Hewlett-Packard’s upcoming TouchPad may not unseat the iPad in the tablet market, but it has a better chance than the crop of Android-based tablets coming out from Google partners like Motorola.
Why? The same reason why Apple has dominated so far: retail distribution.
An HP spokesperson explained today that thanks to its huge PC and printer businesses, the company has 8% of shelf space in consumer electronics retailers.
That lets HP get the TouchPad in front of millions of customers who are walking through stores like Office Depot and Best Buy. These places don’t have the cachet of the Apple Store, but they’re far more numerous, and HP is all over them.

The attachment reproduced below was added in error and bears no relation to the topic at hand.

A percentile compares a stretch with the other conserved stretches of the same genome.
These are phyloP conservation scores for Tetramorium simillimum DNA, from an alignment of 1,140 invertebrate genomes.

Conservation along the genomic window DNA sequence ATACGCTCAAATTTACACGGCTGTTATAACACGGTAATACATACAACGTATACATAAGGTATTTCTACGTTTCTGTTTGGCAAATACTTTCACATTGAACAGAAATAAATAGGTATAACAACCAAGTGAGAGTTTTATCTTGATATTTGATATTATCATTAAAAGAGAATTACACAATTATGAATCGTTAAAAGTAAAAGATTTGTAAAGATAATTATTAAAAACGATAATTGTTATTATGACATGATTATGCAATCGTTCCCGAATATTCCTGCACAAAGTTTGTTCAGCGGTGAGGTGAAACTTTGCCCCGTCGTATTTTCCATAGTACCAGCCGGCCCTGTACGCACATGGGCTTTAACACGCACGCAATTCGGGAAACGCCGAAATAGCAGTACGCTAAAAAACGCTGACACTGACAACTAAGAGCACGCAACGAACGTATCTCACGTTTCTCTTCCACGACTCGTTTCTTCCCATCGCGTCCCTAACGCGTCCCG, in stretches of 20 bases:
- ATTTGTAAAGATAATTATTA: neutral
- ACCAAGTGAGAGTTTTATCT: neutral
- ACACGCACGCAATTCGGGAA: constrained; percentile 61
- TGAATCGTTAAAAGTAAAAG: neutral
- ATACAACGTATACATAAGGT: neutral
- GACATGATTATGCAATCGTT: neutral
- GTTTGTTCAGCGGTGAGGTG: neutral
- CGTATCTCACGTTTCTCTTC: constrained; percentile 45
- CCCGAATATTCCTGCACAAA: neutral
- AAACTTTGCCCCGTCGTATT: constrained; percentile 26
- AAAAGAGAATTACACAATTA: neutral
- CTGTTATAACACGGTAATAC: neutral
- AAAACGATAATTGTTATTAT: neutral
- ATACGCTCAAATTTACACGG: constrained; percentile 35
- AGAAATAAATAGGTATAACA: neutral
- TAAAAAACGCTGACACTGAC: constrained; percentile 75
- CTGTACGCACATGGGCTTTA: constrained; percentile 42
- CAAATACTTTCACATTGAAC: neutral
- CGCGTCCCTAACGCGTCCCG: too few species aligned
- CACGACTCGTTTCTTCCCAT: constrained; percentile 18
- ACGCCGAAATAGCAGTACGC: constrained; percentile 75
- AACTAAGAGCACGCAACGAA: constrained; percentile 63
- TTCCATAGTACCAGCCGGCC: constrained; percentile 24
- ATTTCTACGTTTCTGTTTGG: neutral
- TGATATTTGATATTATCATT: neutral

Palm and HP have had very little success with smartphones. In the last quarter of 2010, WebOS tied for last place with Windows Phone 7 with 2% market share — and Microsoft’s platform launched halfway through the quarter.
But that’s partly because smartphone distribution is heavily influenced by the carriers, who love Android because they can customise it in many different ways and sell it on devices at all different price points. Tablets are more like PCs and printers — data contracts may be a consideration, but it’s not like cell phones where users buy them primarily for communication and may be locked into a preexisting contract with a particular carrier
HP also has a better end to end story than Google, which is relying on its hardware partners to make cool devices and market them intelligently. HP may not be Apple, but it knows how to build and market consumer hardware.
Integrated hardware, software, and retail work: Apple has proven it. The TouchPad demos well and if it’s priced right it should sell.
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